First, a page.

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31Dec 2012

Pacific Standard, with big boost from Salon: Reporter finds getting the true low-down on polar bears is a BEAR

Pacific Standard, with big boost from Salon: Reporter finds getting the true low-down on polar bears is a BEAR

Salon just put up an intriguing long yarn from writer Zac Unger. It reads like the transcript of an engrossing seminar in a journalism school on the confusing ground that reporters must cross while trying to learn whom to trust as a source.

   Good on Salon for giving it more visibility. The piece originally ran elsewhere, where we'd have missed it, so to give due, primary credit ...

   The Pacific Standard hed with its clear suggestion of ambiguity is better than Salon's "The Polar Bear Just Might Outlive Us All." For one thing, whole species do rather commonly outlive individual members of other species. Second, the chance that the white bear will outlast humanity seems awful slim. So it makes no sense. Also, the idea that polar bears not only may not go extinct in the next century or so but may, if we don't go shoot them all, have a good chance for millenniums more is a proper inference from this story but it is hardly the main point.

    The piece is long and a bit of a ramble. It could have used an editor to tighten and take out some of the Zac's-angst centrism wth its dash of jaded wise-guy. Not too much, but the conversationally discursive style seems to me to go off course a few times. But as a portrait of an earnest journalist trying to get well inside a story and to learn who are the true experts and who are not it is a must-read. In short, the sources who he expected to find as the good guys were prickly isolationists who distrust the press immensely, and the ones who surprised him with their hunches and data were the friendliest and appeared to be the most data-driven. Thus fuzzy and elusive reality threatened to undermine the crystalline rationale behind Unger's decision to uproot his family while pursuing a definitive Great Polar Bear Book. Undermine, but not quite cause to founder. This article is extracted from the book. It is to be published in Feburary.

   This piece and presumably the upcoming book may be embraced by denialists as a counter to what they see as grotesque exaggeration of climate change's impacts. That'd be a mistake. Unger seems happy with a bleak-enough middle ground - that the big bears' range may shrink drastically. But that doesn't mean zero. One gathers from this article that Unger suspects that in some places - such as around Greenland,  Canada's Arctic archipelago, and Hudson Bay - they could remain fat for a very long time. Even if it is to be so, a Siberia and North Slope without polar bears is a turn for the worse.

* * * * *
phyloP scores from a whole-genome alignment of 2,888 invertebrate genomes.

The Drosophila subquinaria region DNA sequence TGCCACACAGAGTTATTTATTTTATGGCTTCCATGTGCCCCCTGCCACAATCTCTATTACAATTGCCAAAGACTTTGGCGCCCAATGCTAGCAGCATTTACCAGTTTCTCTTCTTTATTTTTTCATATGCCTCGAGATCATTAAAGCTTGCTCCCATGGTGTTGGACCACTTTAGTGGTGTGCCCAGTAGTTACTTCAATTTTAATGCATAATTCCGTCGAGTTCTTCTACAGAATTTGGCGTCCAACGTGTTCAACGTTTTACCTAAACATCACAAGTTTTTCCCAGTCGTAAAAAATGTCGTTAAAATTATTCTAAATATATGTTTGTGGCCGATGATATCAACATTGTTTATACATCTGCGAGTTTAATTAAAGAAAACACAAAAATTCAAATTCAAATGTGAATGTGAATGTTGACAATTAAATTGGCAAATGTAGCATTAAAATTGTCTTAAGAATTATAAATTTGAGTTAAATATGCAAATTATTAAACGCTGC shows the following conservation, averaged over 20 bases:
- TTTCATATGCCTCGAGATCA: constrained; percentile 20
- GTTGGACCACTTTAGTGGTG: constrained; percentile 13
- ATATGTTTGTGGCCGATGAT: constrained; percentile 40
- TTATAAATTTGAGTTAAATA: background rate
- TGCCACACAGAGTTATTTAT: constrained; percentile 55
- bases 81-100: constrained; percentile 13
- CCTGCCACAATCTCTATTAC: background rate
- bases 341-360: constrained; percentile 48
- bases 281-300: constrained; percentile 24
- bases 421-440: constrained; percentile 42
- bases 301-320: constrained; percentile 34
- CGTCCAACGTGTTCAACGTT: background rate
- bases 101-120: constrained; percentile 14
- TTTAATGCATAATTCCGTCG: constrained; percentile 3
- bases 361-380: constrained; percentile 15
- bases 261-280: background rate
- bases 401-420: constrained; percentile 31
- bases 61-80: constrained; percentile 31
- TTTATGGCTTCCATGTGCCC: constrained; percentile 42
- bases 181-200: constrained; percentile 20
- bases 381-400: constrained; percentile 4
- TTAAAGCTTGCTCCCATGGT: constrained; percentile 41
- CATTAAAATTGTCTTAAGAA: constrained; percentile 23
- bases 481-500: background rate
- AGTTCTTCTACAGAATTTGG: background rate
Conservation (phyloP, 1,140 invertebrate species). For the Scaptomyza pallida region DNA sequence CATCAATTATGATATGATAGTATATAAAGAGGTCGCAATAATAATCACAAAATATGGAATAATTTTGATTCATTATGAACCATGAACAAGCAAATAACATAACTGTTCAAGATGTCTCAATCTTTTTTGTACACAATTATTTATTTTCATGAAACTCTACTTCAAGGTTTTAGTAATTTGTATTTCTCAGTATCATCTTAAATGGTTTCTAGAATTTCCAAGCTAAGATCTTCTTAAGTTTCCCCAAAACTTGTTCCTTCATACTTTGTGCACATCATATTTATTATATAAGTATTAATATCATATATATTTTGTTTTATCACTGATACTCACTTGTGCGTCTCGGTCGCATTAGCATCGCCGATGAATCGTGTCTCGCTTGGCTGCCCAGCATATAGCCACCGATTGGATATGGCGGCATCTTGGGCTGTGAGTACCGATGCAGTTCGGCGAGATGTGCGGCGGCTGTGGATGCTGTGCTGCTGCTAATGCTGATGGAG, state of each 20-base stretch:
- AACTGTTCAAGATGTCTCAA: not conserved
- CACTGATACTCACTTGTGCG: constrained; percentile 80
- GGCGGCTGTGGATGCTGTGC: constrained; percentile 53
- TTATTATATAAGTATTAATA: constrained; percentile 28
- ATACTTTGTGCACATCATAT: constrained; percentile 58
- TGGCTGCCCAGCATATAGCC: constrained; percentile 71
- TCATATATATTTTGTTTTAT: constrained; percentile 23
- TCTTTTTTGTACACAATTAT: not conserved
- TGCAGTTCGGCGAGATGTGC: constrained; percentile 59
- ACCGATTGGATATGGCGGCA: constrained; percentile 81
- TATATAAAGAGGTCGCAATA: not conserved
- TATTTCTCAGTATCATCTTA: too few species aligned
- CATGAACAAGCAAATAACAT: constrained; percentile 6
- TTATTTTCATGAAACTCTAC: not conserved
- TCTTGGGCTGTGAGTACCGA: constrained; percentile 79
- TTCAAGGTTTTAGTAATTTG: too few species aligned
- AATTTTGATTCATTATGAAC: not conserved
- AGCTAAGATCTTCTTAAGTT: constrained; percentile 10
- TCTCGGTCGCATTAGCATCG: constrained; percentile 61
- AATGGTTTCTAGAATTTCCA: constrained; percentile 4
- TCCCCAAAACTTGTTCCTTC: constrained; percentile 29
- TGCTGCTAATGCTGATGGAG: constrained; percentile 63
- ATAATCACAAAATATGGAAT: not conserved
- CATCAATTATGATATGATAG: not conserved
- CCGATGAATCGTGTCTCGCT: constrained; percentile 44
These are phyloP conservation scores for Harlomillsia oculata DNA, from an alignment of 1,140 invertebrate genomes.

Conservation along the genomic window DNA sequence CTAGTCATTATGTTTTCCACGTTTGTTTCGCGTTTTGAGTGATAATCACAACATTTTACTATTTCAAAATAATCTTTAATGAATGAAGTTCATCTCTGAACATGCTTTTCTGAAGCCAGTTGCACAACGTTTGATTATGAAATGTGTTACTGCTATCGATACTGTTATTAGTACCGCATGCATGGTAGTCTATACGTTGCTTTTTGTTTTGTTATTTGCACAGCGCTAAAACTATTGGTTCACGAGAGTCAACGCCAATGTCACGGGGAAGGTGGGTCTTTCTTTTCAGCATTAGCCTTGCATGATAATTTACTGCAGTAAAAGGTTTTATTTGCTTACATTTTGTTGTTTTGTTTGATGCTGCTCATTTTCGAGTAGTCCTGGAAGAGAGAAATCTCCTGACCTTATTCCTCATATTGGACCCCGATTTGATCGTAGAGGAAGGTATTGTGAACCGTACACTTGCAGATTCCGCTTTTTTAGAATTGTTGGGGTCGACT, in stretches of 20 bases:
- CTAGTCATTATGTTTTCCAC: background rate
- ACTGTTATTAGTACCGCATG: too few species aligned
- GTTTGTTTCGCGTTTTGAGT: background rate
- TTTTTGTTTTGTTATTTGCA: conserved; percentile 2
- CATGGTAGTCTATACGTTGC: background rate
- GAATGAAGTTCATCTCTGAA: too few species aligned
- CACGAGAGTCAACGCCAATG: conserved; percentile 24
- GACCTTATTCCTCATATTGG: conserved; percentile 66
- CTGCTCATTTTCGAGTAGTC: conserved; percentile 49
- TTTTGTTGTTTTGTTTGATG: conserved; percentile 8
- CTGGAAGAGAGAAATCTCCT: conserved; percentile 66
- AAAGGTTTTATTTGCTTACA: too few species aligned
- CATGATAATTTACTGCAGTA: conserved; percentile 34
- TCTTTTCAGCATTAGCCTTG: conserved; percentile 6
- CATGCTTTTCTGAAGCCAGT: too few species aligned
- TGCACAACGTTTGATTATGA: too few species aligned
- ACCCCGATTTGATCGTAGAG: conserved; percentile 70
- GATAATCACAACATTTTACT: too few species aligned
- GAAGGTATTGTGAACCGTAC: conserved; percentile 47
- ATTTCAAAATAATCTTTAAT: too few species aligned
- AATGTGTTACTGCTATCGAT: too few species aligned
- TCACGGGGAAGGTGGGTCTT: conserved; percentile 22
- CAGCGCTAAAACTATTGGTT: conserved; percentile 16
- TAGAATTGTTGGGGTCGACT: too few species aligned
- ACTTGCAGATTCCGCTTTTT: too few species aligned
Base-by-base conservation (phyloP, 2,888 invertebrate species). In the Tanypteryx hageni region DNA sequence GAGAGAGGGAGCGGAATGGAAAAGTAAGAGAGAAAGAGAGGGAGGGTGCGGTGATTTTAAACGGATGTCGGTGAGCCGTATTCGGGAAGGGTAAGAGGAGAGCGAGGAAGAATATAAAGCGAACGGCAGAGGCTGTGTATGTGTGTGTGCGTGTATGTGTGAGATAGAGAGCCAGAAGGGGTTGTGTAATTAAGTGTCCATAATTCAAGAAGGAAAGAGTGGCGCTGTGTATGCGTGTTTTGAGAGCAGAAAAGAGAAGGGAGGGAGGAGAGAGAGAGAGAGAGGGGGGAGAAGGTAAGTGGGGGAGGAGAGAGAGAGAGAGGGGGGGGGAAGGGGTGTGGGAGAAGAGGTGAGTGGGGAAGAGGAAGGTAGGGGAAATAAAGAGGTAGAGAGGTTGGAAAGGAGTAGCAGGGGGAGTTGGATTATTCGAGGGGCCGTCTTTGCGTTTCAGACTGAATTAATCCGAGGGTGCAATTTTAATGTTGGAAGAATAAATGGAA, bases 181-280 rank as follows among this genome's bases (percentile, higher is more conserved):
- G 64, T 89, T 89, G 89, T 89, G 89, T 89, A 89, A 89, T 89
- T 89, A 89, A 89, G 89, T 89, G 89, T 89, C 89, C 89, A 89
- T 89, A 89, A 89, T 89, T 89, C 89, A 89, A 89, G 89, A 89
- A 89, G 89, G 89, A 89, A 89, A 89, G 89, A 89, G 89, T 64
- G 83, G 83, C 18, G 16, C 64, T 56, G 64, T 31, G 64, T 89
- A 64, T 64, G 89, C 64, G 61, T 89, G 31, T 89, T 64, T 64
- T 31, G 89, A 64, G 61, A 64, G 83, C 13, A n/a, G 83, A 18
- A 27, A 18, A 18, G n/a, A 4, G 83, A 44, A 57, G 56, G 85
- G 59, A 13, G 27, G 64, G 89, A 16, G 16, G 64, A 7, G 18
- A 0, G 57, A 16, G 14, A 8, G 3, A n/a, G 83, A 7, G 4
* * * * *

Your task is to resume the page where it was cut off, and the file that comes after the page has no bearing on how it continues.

Thanks Kassie. Points taken. But Unger might be cut a little more slack. Among his points is only that chances of extinction for polar bears are probably low for the rest of the century - or at least, far from certain. Yet the shorthand message of many activists is that the bears are on a fast slide toward extinction in the wild, as in zero and fairly soon.

He does seem to agree that they may well be extirpated by loss of ice and thus food from most of their present range. It will be one tragedy among many as the warming climate runs myriad species down to zero. That a remnant polar bear population could persist in 2100 in and around the northern shore of Greenland and in the Canadian archipelago is no reason to feel at all complacent about climate change - clearly Unger is not feeling cheerful about it. Plus, given what humankind has done so far about this mess, things could easily get far worse after 2100.

I don't agree. The polar bear’s predicament is clear and urgent, not complicated and uncertain as Unger implies. As specialized predators of ice-dependent Arctic seals, polar bears need sea ice as a hunting platform. But manmade global warming is melting that ice, posing a mortal threat to the bear and its ecosystem.

In the face of the scientific consensus that bears are in major trouble, Unger cites the opinion of one goose biologist. Polar bear experts, on the other hand, are quite certain that the animals cannot switch from a diet of energy-rich seals to terrestrial foods as the sea ice melts. Based on already declining population numbers and cub survival rates in some populations and the rate of Arctic sea-ice melt, experts say that more than two-thirds of the world's polar bears will be gone in less than 40 years.

That dire warning may be too conservative, since the ice is actually melting far faster than the sea-ice projections used in those studies. Arctic sea-ice extent hit a record low this summer, plunging to half its average size. If this pace continues, summer sea ice will likely disappear completely within 20 years. Polar bears just can't cope with the unprecedented speed of this fundamental change to their environment.

We should protect our planet's precious biodiversity for its own sake. But we must also understand that the Arctic meltdown speeds warming around the globe. That’s because summer sea ice has reflected much of the sun's energy back into space, acting like a planetary sun hat. As the ice melts, warming accelerates and thawing Arctic permafrost releases additional greenhouse gases. That threatens not only the polar bear, but every other being on the planet.

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